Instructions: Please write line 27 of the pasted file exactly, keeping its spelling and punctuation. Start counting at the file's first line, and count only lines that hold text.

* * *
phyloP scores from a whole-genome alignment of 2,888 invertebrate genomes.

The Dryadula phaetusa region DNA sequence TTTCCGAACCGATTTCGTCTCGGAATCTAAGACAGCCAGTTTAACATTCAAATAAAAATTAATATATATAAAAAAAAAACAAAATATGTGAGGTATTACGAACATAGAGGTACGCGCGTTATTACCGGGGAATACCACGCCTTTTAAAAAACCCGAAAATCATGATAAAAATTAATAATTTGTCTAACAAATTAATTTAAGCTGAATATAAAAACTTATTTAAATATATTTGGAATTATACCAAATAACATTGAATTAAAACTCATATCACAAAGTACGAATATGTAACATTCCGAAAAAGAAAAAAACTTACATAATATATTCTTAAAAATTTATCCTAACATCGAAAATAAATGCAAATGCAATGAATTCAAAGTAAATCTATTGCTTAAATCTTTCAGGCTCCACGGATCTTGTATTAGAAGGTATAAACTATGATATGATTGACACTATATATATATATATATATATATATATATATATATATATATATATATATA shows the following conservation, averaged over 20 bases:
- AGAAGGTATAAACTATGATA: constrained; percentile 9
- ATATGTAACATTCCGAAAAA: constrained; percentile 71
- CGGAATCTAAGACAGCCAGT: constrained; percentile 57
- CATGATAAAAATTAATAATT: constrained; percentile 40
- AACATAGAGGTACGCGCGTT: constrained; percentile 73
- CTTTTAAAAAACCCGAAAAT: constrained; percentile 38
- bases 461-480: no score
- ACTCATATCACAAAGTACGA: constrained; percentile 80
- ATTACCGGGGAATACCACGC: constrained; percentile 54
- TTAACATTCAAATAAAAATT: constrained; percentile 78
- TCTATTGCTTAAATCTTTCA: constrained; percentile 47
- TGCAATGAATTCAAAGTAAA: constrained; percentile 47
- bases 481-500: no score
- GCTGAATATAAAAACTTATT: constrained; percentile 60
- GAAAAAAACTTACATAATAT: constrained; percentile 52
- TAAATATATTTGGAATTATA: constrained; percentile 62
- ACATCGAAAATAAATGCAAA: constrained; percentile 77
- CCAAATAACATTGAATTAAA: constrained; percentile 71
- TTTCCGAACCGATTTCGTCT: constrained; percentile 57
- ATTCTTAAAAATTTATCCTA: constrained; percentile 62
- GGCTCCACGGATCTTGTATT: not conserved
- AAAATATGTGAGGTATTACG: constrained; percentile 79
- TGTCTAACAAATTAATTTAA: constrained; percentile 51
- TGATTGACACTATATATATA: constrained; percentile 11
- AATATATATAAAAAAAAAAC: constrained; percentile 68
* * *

- AATATATATAAAAAAAAAAC: constrained; percentile 68